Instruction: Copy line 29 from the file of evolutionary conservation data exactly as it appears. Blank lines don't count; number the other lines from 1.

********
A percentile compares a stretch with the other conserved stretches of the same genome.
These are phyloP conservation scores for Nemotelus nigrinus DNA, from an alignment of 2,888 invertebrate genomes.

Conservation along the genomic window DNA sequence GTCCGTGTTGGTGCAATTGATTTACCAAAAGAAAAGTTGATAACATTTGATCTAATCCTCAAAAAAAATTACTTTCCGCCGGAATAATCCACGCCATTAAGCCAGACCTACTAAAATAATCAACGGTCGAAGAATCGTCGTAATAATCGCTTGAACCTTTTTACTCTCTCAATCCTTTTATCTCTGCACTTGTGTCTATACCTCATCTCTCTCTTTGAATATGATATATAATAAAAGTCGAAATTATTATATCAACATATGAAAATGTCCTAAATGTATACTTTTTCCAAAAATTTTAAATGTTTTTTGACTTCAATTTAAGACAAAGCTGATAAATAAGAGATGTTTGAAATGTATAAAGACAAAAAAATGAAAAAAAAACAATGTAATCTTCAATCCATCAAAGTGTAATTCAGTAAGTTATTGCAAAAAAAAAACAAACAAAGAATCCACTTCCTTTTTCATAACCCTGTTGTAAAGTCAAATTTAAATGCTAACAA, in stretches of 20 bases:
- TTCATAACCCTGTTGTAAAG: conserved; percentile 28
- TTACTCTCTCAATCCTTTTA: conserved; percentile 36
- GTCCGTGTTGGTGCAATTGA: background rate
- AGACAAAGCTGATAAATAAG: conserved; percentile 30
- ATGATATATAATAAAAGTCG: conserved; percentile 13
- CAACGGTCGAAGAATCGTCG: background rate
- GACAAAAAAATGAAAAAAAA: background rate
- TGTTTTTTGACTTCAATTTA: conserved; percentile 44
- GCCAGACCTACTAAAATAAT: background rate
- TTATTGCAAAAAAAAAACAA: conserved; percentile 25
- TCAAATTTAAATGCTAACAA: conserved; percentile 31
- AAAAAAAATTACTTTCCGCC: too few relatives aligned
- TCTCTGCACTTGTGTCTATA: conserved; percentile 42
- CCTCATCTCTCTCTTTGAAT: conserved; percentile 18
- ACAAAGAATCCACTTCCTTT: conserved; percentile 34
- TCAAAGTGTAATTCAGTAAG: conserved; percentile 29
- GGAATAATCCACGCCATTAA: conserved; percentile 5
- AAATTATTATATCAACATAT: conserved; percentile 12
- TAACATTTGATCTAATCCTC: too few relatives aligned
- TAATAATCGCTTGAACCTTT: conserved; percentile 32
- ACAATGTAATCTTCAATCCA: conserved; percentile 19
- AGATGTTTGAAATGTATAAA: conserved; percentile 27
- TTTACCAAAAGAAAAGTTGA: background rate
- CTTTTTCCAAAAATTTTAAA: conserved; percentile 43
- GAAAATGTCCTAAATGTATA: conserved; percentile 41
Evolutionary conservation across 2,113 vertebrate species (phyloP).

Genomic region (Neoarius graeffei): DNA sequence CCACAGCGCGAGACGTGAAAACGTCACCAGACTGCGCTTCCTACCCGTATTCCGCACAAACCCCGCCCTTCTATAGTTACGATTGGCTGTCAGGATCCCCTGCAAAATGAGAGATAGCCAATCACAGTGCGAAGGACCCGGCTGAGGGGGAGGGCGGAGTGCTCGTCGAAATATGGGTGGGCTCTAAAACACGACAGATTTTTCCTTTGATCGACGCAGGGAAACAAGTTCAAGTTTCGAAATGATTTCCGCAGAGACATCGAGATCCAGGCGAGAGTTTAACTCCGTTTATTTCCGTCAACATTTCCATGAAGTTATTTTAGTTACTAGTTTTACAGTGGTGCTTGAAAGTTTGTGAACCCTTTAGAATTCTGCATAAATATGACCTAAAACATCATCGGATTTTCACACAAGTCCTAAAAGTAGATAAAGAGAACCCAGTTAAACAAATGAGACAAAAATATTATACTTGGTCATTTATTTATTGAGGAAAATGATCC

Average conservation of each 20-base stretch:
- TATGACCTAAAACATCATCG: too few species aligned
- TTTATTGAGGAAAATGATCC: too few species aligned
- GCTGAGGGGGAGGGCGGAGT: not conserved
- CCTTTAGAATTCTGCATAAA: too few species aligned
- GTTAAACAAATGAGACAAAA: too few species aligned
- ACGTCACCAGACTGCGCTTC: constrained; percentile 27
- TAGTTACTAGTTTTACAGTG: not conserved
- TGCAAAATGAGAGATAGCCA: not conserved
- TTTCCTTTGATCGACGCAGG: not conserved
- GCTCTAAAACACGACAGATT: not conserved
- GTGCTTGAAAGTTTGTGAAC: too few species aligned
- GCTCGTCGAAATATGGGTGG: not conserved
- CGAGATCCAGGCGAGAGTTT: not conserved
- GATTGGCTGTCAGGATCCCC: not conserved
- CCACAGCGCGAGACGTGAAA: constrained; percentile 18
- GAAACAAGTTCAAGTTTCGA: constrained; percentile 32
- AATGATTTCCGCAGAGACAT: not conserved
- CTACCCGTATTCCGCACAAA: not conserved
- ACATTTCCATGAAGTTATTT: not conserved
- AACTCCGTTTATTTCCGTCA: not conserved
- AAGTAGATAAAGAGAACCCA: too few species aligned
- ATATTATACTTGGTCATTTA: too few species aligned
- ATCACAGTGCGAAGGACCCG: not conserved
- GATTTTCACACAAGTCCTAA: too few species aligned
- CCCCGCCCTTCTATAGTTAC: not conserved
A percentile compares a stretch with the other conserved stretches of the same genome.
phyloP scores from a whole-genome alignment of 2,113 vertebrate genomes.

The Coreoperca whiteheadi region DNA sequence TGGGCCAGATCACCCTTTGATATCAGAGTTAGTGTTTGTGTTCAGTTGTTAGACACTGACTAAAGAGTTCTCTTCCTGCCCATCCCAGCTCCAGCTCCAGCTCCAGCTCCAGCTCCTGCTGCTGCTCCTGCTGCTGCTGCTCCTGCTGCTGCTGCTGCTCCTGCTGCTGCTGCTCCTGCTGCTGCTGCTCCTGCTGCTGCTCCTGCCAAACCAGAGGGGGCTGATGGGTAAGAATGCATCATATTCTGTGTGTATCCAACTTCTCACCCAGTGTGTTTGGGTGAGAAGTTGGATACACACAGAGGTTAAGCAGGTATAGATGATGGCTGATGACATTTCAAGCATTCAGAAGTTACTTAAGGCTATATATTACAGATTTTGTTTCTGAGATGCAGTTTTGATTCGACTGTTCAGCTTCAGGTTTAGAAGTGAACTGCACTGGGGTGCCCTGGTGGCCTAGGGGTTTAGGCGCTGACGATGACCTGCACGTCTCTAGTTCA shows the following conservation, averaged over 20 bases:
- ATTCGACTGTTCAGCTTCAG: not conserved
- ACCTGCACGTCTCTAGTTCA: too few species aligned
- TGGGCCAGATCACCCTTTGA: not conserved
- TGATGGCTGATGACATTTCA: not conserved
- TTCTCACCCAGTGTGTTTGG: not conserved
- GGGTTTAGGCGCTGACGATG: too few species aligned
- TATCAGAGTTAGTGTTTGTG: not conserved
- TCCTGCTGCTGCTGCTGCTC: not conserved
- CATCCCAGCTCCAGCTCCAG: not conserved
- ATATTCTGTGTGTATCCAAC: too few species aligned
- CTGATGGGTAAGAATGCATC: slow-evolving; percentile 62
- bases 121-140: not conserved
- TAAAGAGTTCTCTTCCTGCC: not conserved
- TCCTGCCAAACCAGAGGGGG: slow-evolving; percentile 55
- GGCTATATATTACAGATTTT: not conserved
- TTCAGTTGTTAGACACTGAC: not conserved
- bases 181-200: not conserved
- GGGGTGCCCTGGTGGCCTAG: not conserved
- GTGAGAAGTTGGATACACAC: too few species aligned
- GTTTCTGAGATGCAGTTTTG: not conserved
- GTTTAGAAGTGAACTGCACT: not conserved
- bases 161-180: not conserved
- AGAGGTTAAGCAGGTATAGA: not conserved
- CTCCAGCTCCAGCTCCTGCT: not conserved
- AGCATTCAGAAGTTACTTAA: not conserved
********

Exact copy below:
Evolutionary conservation across 2,113 vertebrate species (phyloP).